Hedge Fund News Wrap: Week Ending 06/05/15

An Activist Investor Takes Aim at Bid for Samsung

(DealBook) – One of America’s biggest activist hedge funds is making a rare foray into Asia, betting that it can alter the restructuring plans of the heavyweight Samsung.

The move by Elliott Management, run by Paul E. Singer, essentially threatens efforts by the family that controls the South Korean tech giant to consolidate its hold over a sprawling corporate empire. The fund, which bought a 7.1 percent stake in a Samsung Group company that Samsung had planned to sell to another unit, objected on Thursday to what it said was a low sale price.

Elliott’s move is an unusual glimpse of investor activism in a region where such campaigns are seldom seen and where they have met mixed results. Family or state shareholders wield control of some of the biggest public companies in Asia and often bristle at outsiders’ telling them how to run their businesses.

Read the entire article at DealBook
More coverage: Financial Times and Bloomberg

Hedge Fund Titan Ackman Takes New Stake in Nomad Foods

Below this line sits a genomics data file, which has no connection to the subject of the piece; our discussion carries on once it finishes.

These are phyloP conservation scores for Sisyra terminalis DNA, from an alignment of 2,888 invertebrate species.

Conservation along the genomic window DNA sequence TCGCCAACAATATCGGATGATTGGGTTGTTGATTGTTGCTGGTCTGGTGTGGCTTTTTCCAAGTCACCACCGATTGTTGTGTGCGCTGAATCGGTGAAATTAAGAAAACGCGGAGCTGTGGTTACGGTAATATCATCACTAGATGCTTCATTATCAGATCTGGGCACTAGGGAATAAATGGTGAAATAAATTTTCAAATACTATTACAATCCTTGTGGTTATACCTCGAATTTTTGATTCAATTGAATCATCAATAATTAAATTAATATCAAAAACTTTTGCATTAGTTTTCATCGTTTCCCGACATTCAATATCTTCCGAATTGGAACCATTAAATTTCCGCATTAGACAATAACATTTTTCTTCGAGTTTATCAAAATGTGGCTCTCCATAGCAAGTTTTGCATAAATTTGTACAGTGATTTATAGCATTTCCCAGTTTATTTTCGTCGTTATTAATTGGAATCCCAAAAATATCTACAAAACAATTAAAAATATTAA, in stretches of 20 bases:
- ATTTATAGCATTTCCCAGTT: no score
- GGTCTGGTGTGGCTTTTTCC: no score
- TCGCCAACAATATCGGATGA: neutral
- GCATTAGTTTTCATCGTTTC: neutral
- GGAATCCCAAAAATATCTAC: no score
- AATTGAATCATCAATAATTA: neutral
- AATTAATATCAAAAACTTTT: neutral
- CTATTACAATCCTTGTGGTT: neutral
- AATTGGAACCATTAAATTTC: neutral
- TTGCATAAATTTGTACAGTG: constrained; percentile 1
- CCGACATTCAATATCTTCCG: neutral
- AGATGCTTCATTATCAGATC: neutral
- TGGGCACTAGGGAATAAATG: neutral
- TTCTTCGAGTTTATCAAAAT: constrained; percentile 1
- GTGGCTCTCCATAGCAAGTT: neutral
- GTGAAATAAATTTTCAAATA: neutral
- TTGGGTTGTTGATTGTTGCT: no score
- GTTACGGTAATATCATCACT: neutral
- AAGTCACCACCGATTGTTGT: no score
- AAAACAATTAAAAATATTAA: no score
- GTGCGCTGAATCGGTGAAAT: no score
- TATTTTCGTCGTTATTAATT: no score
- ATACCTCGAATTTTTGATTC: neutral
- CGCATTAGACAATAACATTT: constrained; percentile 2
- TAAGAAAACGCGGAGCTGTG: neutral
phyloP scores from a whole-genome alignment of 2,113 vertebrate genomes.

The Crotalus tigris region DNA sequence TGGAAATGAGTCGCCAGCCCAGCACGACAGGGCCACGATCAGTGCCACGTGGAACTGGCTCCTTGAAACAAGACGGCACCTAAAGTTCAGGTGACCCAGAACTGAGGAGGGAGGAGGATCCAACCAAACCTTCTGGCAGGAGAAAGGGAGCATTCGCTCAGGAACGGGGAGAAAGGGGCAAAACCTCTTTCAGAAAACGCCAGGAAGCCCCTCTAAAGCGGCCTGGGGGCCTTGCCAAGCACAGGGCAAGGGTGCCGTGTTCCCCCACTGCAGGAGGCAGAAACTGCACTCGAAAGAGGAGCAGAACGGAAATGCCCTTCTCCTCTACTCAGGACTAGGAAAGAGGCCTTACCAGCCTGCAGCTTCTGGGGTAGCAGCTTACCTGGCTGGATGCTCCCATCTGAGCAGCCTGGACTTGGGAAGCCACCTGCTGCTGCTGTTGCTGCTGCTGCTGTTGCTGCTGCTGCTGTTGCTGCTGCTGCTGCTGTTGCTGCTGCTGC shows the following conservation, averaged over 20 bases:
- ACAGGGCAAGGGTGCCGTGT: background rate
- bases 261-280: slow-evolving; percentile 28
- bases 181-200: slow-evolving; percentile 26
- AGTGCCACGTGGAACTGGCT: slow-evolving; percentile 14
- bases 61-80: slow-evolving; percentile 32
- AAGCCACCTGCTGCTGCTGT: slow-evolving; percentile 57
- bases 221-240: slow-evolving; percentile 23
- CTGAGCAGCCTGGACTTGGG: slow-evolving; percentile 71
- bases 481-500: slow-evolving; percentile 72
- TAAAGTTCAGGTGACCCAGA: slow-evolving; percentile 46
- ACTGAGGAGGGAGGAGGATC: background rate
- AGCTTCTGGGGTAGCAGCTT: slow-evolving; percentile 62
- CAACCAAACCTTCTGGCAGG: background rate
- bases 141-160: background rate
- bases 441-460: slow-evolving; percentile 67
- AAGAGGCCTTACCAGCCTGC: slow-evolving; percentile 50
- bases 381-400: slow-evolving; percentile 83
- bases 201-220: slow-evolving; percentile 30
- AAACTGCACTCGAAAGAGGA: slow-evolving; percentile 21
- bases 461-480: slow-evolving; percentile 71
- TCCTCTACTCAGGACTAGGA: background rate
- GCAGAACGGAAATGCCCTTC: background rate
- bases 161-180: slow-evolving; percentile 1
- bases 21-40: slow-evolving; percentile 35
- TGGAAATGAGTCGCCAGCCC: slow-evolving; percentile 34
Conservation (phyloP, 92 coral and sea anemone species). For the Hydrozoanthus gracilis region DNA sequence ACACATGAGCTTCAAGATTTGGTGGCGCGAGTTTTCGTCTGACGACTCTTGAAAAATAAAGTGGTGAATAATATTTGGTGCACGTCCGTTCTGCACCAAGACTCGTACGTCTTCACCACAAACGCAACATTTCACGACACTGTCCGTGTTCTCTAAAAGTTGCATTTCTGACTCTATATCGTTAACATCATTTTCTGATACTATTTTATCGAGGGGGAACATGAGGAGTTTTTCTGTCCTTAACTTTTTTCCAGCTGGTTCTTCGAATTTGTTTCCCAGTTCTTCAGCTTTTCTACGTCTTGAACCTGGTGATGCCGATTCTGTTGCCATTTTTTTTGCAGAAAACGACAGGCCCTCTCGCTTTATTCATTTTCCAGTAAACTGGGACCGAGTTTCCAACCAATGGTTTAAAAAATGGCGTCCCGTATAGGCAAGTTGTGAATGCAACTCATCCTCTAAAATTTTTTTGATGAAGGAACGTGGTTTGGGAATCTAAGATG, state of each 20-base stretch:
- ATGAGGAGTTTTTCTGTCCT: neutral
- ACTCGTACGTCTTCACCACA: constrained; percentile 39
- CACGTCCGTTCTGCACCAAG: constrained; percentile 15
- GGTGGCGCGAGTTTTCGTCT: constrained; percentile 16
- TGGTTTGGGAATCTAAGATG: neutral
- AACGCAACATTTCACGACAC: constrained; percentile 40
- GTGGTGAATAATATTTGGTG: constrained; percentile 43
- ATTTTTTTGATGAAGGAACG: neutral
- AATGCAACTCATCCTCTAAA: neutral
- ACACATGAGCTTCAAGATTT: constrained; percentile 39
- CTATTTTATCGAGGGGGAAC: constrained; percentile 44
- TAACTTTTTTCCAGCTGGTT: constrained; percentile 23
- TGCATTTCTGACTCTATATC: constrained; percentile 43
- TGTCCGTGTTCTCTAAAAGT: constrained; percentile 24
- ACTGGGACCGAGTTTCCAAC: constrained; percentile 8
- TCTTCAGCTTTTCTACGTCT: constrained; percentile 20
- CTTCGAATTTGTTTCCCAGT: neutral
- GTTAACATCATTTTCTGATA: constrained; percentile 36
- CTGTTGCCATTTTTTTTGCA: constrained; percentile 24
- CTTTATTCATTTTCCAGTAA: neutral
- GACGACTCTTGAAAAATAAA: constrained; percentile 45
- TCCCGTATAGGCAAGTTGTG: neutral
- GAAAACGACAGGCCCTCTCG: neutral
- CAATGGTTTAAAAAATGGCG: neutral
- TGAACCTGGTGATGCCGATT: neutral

Billionaire investor William Ackman’s hedge fund has taken a position in Nomad Foods Limited, a young company created to make acquisitions in the food industry, according to a release made by the London Stock Exchange on Tuesday.

According to the filing, Ackman’s $20 billion Pershing Square Capital Management owns 22 percent of Nomad, a so-called special purpose acquisition company. Pershing Square crossed the 20 percent threshold on the Nomad stake on May 26, according to the filing.

As one of the hedge fund industry’s most successful activist investors, Ackman’s picks are closely watched by the market ,and often a company’s share price will climb as he begins pushing for improvements.

Read the entire article at Reuters
More coverage: The Wall Street Journal and ValueWalk

The Hedge Fund ‘$1 billion club’ Has Grown

The number of global investors with $1 billion or more invested in hedge funds has climbed to a total of 227 over the last year, even as a number of high-profile pension funds withdrew from the space.

Over the past 12 months, 51 new investors joined the “$1 billion club” — or the group of institutional investors that have put at least $1 billion of their cash to work in hedge funds — new data from alternative asset research firm Preqin showed.

Amy Bensted, head of hedge fund products at Preqin, noted that the hedge fund industry had generated “mediocre performance” over the last year.

“Although perhaps not the sole cause, a handful of high-profile pension funds have publically announced their intention to scale back their hedge fund allocations,” she said.

Read the entire article at CNBC
More coverage: FINalternatives and Reuters